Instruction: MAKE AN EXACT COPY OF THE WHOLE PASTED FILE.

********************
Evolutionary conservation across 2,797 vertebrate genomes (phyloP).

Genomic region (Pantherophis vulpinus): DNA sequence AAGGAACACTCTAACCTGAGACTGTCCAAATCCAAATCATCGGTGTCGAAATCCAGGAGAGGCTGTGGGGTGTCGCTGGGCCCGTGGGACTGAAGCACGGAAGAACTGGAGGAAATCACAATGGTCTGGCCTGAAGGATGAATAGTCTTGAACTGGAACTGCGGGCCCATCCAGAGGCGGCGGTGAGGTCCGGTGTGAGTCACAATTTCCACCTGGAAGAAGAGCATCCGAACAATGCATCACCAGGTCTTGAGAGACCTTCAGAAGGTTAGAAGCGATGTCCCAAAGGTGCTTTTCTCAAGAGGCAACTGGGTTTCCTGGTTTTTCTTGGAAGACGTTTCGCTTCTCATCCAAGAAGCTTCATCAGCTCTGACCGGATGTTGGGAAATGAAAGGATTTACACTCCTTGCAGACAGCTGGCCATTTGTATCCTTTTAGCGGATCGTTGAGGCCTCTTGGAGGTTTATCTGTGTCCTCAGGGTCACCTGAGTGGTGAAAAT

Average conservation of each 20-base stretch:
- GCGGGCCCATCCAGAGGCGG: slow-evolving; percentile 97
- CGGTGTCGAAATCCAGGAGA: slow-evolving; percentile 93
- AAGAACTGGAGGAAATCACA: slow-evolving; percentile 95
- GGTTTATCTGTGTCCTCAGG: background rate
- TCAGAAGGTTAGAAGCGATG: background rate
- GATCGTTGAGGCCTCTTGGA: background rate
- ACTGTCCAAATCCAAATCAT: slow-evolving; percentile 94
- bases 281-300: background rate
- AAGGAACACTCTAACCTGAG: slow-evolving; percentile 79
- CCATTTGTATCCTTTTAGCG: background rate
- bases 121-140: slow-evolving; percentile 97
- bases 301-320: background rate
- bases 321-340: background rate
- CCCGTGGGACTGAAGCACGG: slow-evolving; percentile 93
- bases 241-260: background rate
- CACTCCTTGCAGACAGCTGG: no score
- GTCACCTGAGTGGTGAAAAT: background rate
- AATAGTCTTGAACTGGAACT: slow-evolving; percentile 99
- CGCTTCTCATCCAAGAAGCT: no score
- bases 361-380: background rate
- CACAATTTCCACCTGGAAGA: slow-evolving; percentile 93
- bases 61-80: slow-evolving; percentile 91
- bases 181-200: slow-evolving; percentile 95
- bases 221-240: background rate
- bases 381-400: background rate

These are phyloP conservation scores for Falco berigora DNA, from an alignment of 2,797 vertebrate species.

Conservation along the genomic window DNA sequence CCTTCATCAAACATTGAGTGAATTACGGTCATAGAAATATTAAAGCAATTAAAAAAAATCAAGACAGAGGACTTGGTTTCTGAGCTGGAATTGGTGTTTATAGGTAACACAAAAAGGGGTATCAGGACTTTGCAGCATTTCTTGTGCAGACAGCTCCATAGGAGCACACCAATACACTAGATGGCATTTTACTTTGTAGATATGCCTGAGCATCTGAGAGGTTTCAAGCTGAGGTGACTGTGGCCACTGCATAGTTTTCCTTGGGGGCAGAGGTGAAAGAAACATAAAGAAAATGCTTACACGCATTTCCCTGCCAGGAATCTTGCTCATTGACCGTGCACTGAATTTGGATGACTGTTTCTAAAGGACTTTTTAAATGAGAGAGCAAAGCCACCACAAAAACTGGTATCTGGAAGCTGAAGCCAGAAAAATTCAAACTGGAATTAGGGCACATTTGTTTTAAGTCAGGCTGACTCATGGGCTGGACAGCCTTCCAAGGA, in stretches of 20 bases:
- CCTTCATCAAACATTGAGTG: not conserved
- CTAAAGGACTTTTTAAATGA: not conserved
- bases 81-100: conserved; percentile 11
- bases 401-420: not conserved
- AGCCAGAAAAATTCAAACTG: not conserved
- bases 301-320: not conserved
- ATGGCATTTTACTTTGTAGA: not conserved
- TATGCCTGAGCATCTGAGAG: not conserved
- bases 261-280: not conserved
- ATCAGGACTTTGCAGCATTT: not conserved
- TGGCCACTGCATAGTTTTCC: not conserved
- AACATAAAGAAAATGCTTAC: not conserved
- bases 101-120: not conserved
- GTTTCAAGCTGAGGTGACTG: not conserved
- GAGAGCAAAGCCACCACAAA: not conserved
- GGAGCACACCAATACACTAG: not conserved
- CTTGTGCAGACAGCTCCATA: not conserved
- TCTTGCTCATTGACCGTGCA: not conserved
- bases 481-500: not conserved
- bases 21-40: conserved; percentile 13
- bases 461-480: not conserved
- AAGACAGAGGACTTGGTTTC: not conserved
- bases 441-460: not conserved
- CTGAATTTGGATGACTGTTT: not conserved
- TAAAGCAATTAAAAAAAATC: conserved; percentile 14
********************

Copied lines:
Evolutionary conservation across 2,797 vertebrate genomes (phyloP).

Genomic region (Pantherophis vulpinus): DNA sequence AAGGAACACTCTAACCTGAGACTGTCCAAATCCAAATCATCGGTGTCGAAATCCAGGAGAGGCTGTGGGGTGTCGCTGGGCCCGTGGGACTGAAGCACGGAAGAACTGGAGGAAATCACAATGGTCTGGCCTGAAGGATGAATAGTCTTGAACTGGAACTGCGGGCCCATCCAGAGGCGGCGGTGAGGTCCGGTGTGAGTCACAATTTCCACCTGGAAGAAGAGCATCCGAACAATGCATCACCAGGTCTTGAGAGACCTTCAGAAGGTTAGAAGCGATGTCCCAAAGGTGCTTTTCTCAAGAGGCAACTGGGTTTCCTGGTTTTTCTTGGAAGACGTTTCGCTTCTCATCCAAGAAGCTTCATCAGCTCTGACCGGATGTTGGGAAATGAAAGGATTTACACTCCTTGCAGACAGCTGGCCATTTGTATCCTTTTAGCGGATCGTTGAGGCCTCTTGGAGGTTTATCTGTGTCCTCAGGGTCACCTGAGTGGTGAAAAT

Average conservation of each 20-base stretch:
- GCGGGCCCATCCAGAGGCGG: slow-evolving; percentile 97
- CGGTGTCGAAATCCAGGAGA: slow-evolving; percentile 93
- AAGAACTGGAGGAAATCACA: slow-evolving; percentile 95
- GGTTTATCTGTGTCCTCAGG: background rate
- TCAGAAGGTTAGAAGCGATG: background rate
- GATCGTTGAGGCCTCTTGGA: background rate
- ACTGTCCAAATCCAAATCAT: slow-evolving; percentile 94
- bases 281-300: background rate
- AAGGAACACTCTAACCTGAG: slow-evolving; percentile 79
- CCATTTGTATCCTTTTAGCG: background rate
- bases 121-140: slow-evolving; percentile 97
- bases 301-320: background rate
- bases 321-340: background rate
- CCCGTGGGACTGAAGCACGG: slow-evolving; percentile 93
- bases 241-260: background rate
- CACTCCTTGCAGACAGCTGG: no score
- GTCACCTGAGTGGTGAAAAT: background rate
- AATAGTCTTGAACTGGAACT: slow-evolving; percentile 99
- CGCTTCTCATCCAAGAAGCT: no score
- bases 361-380: background rate
- CACAATTTCCACCTGGAAGA: slow-evolving; percentile 93
- bases 61-80: slow-evolving; percentile 91
- bases 181-200: slow-evolving; percentile 95
- bases 221-240: background rate
- bases 381-400: background rate

These are phyloP conservation scores for Falco berigora DNA, from an alignment of 2,797 vertebrate species.

Conservation along the genomic window DNA sequence CCTTCATCAAACATTGAGTGAATTACGGTCATAGAAATATTAAAGCAATTAAAAAAAATCAAGACAGAGGACTTGGTTTCTGAGCTGGAATTGGTGTTTATAGGTAACACAAAAAGGGGTATCAGGACTTTGCAGCATTTCTTGTGCAGACAGCTCCATAGGAGCACACCAATACACTAGATGGCATTTTACTTTGTAGATATGCCTGAGCATCTGAGAGGTTTCAAGCTGAGGTGACTGTGGCCACTGCATAGTTTTCCTTGGGGGCAGAGGTGAAAGAAACATAAAGAAAATGCTTACACGCATTTCCCTGCCAGGAATCTTGCTCATTGACCGTGCACTGAATTTGGATGACTGTTTCTAAAGGACTTTTTAAATGAGAGAGCAAAGCCACCACAAAAACTGGTATCTGGAAGCTGAAGCCAGAAAAATTCAAACTGGAATTAGGGCACATTTGTTTTAAGTCAGGCTGACTCATGGGCTGGACAGCCTTCCAAGGA, in stretches of 20 bases:
- CCTTCATCAAACATTGAGTG: not conserved
- CTAAAGGACTTTTTAAATGA: not conserved
- bases 81-100: conserved; percentile 11
- bases 401-420: not conserved
- AGCCAGAAAAATTCAAACTG: not conserved
- bases 301-320: not conserved
- ATGGCATTTTACTTTGTAGA: not conserved
- TATGCCTGAGCATCTGAGAG: not conserved
- bases 261-280: not conserved
- ATCAGGACTTTGCAGCATTT: not conserved
- TGGCCACTGCATAGTTTTCC: not conserved
- AACATAAAGAAAATGCTTAC: not conserved
- bases 101-120: not conserved
- GTTTCAAGCTGAGGTGACTG: not conserved
- GAGAGCAAAGCCACCACAAA: not conserved
- GGAGCACACCAATACACTAG: not conserved
- CTTGTGCAGACAGCTCCATA: not conserved
- TCTTGCTCATTGACCGTGCA: not conserved
- bases 481-500: not conserved
- bases 21-40: conserved; percentile 13
- bases 461-480: not conserved
- AAGACAGAGGACTTGGTTTC: not conserved
- bases 441-460: not conserved
- CTGAATTTGGATGACTGTTT: not conserved
- TAAAGCAATTAAAAAAAATC: conserved; percentile 14